When the folks at Xidax asked if I wanted to review one of its gaming rigs, I asked them for “something impressive.” So they sent a system with two Nvidia Titan X graphics cards. Also, two Blu-ray burners.

I had not heard much about Utah-based Xidax prior to the company contacting me late last year regarding a potential PC review but, as often happens, now I’m seeing them everywhere. I don’t know what I thought that distinctive X logo was previously, but after having it burned into my brain for a little over a month by what’s probably the most powerful gaming rig I’ve played with, I’ll not forget the name any time soon.

Xidax sells several levels of custom systems, from the economical X-2 to the outrageous watercooled X-10, along with gaming laptops and workstations. The X-8, which is the model I’ve been testing out here, is described on the company’s website as “one of the best custom built gaming computers ever made.”

I’m inclined to agree. This is a computer that is probably too nice to be in my home. This shot of the lovely PC in my horrible dining room testing environment only confirms this.

What It’s Made Of

Normally this would just be a list of parts—maybe even a bullet list if I was feeling fancy. That’s no way to run a computer review. Purchasing a custom built computer from a boutique outlet is all about the chosen parts, and while the finished product is slightly more than the sum of those parts, it’s mostly that.

Corsair 750D Snakeskin tower (Annihilator) — I’ve encountered the Corsair 750D tower before, but never with this lovely snakeskin deco applied. It makes the system look a little bit dangerous, plus you never have to worry about it being infested with rodents. I’m a big fan of this case, as it has plenty of room for all the junk I’d be sticking in it were it sticking around and not being picked up by a shipping company as soon as I find an appropriate box.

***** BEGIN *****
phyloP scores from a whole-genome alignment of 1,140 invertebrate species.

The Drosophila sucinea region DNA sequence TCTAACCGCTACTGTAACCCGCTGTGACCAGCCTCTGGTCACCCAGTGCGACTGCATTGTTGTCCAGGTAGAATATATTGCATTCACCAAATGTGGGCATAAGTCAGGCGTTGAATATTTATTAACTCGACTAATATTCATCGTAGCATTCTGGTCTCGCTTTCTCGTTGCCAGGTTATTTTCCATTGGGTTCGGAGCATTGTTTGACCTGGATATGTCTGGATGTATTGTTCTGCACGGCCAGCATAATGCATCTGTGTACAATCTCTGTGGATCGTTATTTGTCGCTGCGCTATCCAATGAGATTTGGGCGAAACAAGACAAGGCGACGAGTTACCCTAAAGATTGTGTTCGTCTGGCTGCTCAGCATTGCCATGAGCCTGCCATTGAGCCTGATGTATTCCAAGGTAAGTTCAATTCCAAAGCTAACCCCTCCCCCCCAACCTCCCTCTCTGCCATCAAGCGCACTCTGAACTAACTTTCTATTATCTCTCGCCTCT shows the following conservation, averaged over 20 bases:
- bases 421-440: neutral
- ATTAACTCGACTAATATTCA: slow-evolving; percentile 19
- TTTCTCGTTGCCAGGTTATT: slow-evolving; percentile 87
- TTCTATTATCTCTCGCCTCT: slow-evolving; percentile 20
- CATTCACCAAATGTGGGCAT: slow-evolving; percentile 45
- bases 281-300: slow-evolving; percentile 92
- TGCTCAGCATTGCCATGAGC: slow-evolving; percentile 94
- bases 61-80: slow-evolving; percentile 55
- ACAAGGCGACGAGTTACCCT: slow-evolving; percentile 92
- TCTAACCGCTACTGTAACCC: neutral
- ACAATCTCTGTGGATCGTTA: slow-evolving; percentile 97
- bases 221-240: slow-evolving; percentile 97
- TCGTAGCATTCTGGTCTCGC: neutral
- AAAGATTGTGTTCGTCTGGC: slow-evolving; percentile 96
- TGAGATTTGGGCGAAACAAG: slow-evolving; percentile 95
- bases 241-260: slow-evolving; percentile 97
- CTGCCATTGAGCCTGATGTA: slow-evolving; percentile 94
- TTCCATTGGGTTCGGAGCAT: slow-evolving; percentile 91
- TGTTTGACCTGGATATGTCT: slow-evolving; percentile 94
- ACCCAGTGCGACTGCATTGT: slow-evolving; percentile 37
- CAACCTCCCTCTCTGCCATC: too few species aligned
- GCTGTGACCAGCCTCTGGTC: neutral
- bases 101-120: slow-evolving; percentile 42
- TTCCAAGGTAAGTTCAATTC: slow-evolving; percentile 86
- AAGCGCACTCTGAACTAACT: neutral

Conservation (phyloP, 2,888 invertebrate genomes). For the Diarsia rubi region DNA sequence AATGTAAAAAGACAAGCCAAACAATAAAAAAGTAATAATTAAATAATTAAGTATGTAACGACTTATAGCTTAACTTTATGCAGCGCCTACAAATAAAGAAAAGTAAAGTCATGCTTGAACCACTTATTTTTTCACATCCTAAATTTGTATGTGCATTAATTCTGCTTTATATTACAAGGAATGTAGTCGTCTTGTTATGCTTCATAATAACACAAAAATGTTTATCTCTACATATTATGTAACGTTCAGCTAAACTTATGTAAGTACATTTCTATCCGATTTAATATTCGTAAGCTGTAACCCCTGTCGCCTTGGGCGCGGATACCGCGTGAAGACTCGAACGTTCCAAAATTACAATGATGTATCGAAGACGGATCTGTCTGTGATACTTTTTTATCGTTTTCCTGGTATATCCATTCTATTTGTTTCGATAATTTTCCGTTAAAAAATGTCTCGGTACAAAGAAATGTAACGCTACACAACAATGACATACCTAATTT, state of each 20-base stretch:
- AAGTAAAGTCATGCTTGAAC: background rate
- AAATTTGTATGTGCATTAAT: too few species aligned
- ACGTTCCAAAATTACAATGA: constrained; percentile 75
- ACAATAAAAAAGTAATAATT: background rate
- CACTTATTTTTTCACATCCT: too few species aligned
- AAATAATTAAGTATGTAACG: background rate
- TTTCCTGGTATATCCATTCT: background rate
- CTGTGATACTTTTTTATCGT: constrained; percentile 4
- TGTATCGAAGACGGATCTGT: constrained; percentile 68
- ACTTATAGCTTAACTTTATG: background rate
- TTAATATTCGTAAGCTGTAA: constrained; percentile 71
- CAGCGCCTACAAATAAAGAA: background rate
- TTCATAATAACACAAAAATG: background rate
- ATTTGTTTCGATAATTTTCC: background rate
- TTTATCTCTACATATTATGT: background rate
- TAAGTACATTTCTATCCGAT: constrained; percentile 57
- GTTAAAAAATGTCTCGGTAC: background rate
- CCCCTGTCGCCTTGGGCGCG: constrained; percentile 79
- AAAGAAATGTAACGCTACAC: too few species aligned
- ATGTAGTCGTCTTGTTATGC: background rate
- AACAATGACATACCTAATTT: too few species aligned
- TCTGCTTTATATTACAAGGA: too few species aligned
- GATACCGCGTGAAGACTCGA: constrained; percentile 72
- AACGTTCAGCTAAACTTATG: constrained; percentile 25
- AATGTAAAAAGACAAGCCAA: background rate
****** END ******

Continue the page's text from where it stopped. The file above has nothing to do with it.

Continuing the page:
MSI X99S Xpower Motherboard — I’m so used to ASUS being the go-to motherboard maker for boutique PC builders that seeing MSI emblazoned across the inside of the system case confused me at first. Now I’m reconsidering the core component of my next attempt at a custom build. This board is luxurious. It’s packed with features and ridiculous with heat management—this is aboard for comfortable overclocking. If I thought I would get away with it, I’d forget to include it in the return box.

Intel Core i7-5960X Extreme Edition Processor 3GHz — A multithreading monster that runs fast and cool, nothing says I spent a whole lot on this PC like a $1,000+ CPU. Well, nothing except for the watercooling rig keeping an already cool-running CPU frosty.

512GB x2 XIDAX SSD in Raid 0 — For when you want your system to boot up in the blink of an eye.

Western Digital 2TB Black HDD — Because those games are going to need to hang out somewhere.

Corsair Dominator Platinum 32 GB of 2666Mhz — I’ve been using the Corsair Dominator line as a go-to for a couple of years. I love the wacky metal heatsink design along the top, which makes it look like it’s from a dystopian future. Also it performs rather well.

Corsair RM1000 Gold Rated Power Supply — Because if you’re going to have a pair of the world’s most powerful graphics cards, they’re going to need power.

Two NVIDIA GeForce GTX Titan X - 12GB GDDR5 — The most powerful graphics cards on the market at the moment, the Titan X is more than capable of comfortably running games at 4K resolution on its lonesome. So Xidax put in two. Impressive, but going through the system configurator on their website I see three as an option. Holding back, are we?

Windows 8.1 — Also known as Windows 10 in a few weeks.

Xidax Professional Quiet-Tech Sound Deadening — Wow, what a difference this stuff makes. I’ve been sitting with this computer no more than eight inches or so from my face, and I hear nothing past the initial fan spinning on boot. If it weren’t for the blinking lights I wouldn’t even know it was there.

White Cables — these are just cable sleeves, but they’re an option the buyer can choose at the configuration level, so here we are. I would have gone with pink, but that’s me.

Black Xidax Pro Fans — Again, I would have gone with pink. Still lovely and quiet. Just not pink.